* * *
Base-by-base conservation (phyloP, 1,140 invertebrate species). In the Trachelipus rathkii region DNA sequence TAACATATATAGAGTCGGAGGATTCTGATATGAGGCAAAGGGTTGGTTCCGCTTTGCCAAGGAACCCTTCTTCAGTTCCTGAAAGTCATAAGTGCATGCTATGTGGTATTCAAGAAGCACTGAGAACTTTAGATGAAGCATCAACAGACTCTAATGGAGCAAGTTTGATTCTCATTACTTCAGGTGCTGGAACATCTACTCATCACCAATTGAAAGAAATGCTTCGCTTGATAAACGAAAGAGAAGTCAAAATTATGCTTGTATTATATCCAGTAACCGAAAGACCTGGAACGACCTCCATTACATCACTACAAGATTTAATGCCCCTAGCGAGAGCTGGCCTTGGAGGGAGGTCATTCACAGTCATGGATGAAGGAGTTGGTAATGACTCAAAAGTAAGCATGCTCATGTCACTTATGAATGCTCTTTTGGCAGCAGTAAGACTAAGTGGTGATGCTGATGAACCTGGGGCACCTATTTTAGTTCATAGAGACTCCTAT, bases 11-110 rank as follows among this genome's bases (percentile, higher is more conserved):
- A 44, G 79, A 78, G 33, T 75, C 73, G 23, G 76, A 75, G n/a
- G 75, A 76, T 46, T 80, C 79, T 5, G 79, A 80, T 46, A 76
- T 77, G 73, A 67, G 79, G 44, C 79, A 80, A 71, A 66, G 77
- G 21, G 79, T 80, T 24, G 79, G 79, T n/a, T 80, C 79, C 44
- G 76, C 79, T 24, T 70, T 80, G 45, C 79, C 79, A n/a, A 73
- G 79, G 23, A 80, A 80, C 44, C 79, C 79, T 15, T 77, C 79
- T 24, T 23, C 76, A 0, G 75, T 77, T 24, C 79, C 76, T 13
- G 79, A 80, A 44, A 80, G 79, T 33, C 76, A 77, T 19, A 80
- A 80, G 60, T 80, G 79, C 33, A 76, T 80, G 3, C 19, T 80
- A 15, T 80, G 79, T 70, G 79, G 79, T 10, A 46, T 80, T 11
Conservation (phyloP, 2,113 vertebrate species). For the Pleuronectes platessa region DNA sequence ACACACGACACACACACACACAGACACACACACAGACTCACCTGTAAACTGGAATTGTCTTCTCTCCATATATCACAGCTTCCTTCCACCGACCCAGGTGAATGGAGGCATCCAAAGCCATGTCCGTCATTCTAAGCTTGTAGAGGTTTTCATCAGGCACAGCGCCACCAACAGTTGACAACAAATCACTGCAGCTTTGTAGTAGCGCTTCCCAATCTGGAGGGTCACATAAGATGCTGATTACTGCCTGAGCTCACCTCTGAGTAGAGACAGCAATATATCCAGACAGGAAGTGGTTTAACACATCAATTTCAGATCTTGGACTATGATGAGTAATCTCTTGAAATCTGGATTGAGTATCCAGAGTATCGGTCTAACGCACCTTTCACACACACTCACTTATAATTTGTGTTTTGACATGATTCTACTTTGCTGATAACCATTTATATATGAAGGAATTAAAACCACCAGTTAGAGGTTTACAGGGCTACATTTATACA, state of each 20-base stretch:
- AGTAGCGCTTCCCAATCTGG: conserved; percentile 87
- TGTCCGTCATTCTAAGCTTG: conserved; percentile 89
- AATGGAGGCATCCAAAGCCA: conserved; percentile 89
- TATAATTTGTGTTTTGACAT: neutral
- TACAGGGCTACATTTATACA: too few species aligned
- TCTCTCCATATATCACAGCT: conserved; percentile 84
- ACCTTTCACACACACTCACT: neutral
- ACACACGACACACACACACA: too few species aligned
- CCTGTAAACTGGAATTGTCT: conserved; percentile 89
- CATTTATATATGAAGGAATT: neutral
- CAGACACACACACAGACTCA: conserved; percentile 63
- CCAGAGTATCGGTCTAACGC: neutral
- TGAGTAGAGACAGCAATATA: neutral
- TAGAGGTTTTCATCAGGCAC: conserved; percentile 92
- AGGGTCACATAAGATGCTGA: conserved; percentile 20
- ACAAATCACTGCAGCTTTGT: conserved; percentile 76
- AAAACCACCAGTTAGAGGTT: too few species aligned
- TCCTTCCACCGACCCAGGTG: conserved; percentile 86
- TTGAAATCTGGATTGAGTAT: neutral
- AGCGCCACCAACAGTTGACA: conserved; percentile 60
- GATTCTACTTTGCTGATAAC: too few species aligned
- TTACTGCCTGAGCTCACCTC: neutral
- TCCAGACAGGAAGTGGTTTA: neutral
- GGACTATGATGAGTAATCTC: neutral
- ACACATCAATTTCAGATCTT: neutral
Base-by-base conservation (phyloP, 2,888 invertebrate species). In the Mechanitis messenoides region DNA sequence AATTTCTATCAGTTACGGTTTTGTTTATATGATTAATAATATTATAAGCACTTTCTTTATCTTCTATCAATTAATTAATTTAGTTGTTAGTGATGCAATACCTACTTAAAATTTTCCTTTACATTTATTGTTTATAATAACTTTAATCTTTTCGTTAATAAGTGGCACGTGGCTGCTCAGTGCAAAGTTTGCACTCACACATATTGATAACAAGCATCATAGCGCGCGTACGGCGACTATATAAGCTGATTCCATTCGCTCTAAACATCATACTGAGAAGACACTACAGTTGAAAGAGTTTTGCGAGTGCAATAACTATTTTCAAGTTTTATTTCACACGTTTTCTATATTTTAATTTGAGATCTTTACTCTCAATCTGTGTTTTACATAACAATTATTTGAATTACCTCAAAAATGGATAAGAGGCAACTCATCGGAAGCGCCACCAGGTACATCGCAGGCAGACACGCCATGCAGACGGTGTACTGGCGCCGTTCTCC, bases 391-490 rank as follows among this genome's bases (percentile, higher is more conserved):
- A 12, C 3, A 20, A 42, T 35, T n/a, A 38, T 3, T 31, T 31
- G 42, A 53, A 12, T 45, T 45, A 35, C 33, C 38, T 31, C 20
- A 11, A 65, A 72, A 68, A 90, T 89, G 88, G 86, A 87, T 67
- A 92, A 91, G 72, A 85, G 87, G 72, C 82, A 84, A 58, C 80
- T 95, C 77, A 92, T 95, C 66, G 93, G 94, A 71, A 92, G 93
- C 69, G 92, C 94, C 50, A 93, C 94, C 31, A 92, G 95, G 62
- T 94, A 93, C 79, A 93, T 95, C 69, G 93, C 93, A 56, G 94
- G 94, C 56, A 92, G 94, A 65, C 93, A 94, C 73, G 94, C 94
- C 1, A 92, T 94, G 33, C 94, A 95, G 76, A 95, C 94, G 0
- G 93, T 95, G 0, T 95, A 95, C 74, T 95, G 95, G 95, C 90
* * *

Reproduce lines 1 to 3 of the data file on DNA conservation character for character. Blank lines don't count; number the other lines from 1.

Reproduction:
Base-by-base conservation (phyloP, 1,140 invertebrate species). In the Trachelipus rathkii region DNA sequence TAACATATATAGAGTCGGAGGATTCTGATATGAGGCAAAGGGTTGGTTCCGCTTTGCCAAGGAACCCTTCTTCAGTTCCTGAAAGTCATAAGTGCATGCTATGTGGTATTCAAGAAGCACTGAGAACTTTAGATGAAGCATCAACAGACTCTAATGGAGCAAGTTTGATTCTCATTACTTCAGGTGCTGGAACATCTACTCATCACCAATTGAAAGAAATGCTTCGCTTGATAAACGAAAGAGAAGTCAAAATTATGCTTGTATTATATCCAGTAACCGAAAGACCTGGAACGACCTCCATTACATCACTACAAGATTTAATGCCCCTAGCGAGAGCTGGCCTTGGAGGGAGGTCATTCACAGTCATGGATGAAGGAGTTGGTAATGACTCAAAAGTAAGCATGCTCATGTCACTTATGAATGCTCTTTTGGCAGCAGTAAGACTAAGTGGTGATGCTGATGAACCTGGGGCACCTATTTTAGTTCATAGAGACTCCTAT, bases 11-110 rank as follows among this genome's bases (percentile, higher is more conserved):
- A 44, G 79, A 78, G 33, T 75, C 73, G 23, G 76, A 75, G n/a
- G 75, A 76, T 46, T 80, C 79, T 5, G 79, A 80, T 46, A 76